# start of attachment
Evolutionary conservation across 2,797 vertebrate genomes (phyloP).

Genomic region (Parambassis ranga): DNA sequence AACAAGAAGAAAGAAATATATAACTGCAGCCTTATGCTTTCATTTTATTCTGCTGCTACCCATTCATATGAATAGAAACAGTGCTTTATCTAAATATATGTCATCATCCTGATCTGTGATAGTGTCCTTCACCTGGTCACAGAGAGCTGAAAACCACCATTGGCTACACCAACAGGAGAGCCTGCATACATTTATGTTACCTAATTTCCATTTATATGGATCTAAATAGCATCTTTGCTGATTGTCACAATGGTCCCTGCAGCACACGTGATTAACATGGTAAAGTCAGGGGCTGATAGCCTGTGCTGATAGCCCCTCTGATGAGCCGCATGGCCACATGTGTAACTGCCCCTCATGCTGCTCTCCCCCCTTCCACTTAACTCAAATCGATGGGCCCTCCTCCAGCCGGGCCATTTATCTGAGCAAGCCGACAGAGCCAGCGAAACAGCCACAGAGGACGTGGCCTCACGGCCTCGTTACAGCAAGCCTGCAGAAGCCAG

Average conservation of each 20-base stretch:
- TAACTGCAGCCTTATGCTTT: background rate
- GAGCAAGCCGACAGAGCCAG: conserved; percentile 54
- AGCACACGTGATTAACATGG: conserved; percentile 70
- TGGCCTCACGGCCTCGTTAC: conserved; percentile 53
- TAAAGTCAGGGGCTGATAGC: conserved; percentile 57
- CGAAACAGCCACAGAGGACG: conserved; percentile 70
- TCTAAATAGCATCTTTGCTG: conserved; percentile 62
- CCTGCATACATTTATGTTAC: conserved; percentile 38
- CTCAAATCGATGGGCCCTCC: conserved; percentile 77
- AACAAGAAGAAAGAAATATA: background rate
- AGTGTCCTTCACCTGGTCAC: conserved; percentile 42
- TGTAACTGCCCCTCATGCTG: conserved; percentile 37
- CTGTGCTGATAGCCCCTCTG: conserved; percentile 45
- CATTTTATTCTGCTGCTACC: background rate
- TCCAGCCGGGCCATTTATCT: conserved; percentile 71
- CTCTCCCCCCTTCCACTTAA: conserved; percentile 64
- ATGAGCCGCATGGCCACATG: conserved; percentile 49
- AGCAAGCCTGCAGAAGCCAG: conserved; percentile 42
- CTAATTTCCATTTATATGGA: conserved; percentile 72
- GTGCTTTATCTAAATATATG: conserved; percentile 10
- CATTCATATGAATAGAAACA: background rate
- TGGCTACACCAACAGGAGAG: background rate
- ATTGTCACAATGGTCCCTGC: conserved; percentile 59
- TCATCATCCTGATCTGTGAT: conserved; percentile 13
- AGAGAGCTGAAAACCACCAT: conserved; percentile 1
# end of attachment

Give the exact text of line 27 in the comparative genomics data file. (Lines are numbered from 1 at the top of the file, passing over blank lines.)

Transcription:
- TCATCATCCTGATCTGTGAT: conserved; percentile 13